Indiana Libraries Highlighting Censorship During Banned Books Week
By Brett Peveto • Indiana News Service
Controversial books are nothing new, but the incidence of book challenges and bans has increased substantially in recent years.
This week marks the American Library Association’s annual Banned Books Week, and this year’s theme is “Books Unite Us. Censorship Divides Us.” The association has conducted polling on the issue which showed 71% of Americans oppose efforts to remove books from public libraries, and 67% oppose efforts to remove books from school libraries.
Deb Lambert, director of collection management at the Indianapolis Public Library, said their policy is to offer inclusive materials, designed to represent all the different kinds of people in the community. Lambert pointed out recently, they have seen some children’s materials being challenged differently than in the past.
“They specifically have challenges with board books and picture books, and they’re calling them sexual and pornographic, even though what they show in these books is inclusivity of families, different family types,” Lambert explained. “For families that do have two moms or two dads, it becomes a norm to them to see that families are made up of all different shapes.”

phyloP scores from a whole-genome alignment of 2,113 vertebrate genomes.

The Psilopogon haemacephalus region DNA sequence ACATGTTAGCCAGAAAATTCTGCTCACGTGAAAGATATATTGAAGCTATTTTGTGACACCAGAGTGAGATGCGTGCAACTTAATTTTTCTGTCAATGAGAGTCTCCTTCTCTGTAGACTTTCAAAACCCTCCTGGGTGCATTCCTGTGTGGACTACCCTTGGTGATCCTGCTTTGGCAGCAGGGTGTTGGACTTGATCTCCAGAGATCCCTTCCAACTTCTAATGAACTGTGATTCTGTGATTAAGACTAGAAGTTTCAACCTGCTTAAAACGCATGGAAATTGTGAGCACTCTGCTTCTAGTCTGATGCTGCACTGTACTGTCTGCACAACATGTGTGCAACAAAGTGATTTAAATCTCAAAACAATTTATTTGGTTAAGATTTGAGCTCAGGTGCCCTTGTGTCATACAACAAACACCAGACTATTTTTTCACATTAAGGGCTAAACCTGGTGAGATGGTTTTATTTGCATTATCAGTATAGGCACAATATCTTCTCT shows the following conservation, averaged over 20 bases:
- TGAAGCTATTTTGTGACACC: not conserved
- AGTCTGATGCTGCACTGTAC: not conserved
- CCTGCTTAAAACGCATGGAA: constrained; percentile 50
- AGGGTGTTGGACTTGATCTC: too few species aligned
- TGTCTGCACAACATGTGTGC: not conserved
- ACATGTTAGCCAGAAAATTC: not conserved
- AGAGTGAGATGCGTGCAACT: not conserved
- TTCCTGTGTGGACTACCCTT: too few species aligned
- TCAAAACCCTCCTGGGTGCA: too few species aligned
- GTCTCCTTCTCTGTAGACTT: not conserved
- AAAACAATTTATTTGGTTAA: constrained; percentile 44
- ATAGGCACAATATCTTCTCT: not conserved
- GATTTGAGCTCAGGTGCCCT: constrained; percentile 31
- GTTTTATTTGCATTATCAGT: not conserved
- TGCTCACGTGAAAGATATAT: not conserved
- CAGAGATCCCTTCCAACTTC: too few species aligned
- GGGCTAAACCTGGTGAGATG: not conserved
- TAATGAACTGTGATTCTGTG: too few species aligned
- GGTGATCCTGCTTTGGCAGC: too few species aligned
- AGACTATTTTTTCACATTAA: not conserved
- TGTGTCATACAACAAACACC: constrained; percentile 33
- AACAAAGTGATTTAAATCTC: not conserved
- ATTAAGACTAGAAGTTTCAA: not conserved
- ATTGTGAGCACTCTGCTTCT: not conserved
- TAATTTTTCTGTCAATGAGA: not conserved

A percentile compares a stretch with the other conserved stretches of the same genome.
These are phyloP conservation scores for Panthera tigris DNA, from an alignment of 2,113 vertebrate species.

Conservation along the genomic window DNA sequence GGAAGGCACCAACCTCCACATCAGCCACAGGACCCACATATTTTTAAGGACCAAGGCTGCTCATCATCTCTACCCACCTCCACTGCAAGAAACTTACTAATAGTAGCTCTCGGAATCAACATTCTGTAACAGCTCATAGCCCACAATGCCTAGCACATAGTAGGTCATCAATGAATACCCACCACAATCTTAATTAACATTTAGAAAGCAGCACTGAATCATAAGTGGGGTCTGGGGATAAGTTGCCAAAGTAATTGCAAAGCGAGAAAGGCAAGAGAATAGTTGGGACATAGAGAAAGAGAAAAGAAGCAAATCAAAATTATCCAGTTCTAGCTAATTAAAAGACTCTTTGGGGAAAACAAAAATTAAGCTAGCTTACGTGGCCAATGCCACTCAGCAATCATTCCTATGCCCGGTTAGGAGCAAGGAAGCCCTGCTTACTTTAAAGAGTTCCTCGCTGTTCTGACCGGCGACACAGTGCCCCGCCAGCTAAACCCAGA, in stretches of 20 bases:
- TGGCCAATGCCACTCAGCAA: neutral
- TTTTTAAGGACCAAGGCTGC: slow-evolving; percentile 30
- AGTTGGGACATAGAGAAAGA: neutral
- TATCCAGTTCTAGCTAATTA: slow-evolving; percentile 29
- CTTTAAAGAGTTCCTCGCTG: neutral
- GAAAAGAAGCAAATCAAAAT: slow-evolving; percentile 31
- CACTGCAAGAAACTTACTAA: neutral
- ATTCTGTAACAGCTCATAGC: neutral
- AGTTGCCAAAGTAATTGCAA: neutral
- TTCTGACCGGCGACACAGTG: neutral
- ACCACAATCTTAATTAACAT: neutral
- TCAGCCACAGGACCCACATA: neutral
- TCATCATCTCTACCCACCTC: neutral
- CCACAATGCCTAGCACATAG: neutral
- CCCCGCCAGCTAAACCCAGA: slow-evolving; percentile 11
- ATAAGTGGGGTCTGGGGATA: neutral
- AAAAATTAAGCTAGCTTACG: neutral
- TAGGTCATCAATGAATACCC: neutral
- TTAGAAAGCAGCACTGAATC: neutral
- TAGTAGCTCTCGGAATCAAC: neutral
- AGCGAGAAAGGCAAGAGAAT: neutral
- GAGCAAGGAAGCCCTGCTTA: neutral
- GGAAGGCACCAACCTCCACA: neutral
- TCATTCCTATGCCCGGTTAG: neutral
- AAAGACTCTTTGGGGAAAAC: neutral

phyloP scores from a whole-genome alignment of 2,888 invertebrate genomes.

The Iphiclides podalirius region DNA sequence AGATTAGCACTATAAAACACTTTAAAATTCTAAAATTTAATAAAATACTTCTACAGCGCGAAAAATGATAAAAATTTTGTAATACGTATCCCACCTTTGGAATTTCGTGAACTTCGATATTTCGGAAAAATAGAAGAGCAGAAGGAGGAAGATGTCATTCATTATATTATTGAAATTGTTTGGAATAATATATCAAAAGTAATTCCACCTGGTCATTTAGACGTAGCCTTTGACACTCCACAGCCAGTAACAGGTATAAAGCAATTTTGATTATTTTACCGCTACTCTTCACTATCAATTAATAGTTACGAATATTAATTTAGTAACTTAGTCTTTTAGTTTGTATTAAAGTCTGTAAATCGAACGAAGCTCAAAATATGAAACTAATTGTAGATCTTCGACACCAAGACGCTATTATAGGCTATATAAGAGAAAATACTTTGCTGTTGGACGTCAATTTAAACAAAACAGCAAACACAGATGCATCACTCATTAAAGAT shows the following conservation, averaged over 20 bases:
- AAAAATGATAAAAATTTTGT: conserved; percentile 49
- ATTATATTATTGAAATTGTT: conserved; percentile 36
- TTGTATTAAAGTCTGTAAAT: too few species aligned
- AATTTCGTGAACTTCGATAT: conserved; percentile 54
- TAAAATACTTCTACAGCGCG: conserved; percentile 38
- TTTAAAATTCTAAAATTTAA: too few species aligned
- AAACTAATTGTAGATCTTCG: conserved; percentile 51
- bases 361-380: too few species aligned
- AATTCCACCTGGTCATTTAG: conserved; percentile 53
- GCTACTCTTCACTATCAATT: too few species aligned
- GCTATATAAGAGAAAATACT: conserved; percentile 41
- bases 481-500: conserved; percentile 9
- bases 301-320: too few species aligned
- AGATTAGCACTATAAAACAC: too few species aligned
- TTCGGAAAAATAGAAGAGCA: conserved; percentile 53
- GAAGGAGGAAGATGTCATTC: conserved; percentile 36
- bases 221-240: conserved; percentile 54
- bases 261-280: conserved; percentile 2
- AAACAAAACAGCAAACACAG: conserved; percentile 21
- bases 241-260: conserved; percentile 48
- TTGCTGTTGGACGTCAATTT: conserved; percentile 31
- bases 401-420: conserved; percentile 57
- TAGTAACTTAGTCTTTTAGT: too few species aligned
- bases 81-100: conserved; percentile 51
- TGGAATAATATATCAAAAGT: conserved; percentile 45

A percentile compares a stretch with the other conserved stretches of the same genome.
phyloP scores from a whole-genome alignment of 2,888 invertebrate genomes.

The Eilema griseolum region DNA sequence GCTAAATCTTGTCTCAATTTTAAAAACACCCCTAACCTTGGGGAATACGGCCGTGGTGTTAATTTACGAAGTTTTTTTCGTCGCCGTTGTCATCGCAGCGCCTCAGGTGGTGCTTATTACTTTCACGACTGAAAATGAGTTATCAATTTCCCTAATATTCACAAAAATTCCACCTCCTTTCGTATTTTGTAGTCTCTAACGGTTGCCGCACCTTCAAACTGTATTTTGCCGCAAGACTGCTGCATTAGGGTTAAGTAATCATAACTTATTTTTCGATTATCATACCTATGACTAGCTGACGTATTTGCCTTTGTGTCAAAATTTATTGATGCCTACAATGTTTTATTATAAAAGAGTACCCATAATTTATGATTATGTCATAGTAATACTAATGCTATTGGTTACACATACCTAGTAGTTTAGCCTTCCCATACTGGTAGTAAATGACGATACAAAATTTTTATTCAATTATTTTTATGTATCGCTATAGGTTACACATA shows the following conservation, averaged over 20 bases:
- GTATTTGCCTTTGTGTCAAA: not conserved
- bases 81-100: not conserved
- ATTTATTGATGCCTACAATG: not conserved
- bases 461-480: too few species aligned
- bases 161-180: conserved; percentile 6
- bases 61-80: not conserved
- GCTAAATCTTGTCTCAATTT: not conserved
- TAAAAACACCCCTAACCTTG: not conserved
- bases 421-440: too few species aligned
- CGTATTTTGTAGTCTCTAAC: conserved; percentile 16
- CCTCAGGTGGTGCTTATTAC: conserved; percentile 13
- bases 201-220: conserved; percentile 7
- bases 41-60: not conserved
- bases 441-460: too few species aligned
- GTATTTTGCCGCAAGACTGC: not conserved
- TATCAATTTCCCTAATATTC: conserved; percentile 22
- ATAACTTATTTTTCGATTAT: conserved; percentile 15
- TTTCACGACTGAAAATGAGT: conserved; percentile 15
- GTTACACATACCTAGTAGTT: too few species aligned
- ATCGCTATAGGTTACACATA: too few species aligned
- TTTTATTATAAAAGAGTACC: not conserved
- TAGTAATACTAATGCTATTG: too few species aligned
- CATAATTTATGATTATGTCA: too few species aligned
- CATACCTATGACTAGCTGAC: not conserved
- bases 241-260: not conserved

More information on the association’s initiative to fight censorship is online at uniteagainstbookbans.org.
Deborah Caldwell-Stone, director of the Office for Intellectual Freedom for the American Library Association, which has tracked book censorship for decades, said organized political groups who advocate censorship are involved in efforts to influence school boards and library boards, sending motivated voices to speak to elected officials. Officeholders facing book challenges often end up listening to the people speaking out at public meetings, but when opponents of censorship make their voices heard things can go differently.
“When there are others in the room speaking out against censorship, speaking out in favor of having a wide variety of books available for young people to read, for the community to read, then we often see efforts to remove books fail,” Caldwell-Stone observed.
She emphasized writing an email to the library board or sending a letter with another supporter to be read at a meeting may also give busy people a way to make their voices heard.
Over her career, Caldwell-Stone has seen an expansion of the kinds of books challenged, noting books containing profanity or coming-of-age stories with accounts of first sexual experiences have often been challenged. In recent years challenges have taken on additional political dimensions.
“When you look at the books that are challenged, you’re seeing books that have no sexual content at all but advance different narratives around our history,” Caldwell-Stone outlined. “With racism or the lives and experiences of LGBTQIA persons.”
The association estimates between 82% and 97% of book challenges go unreported.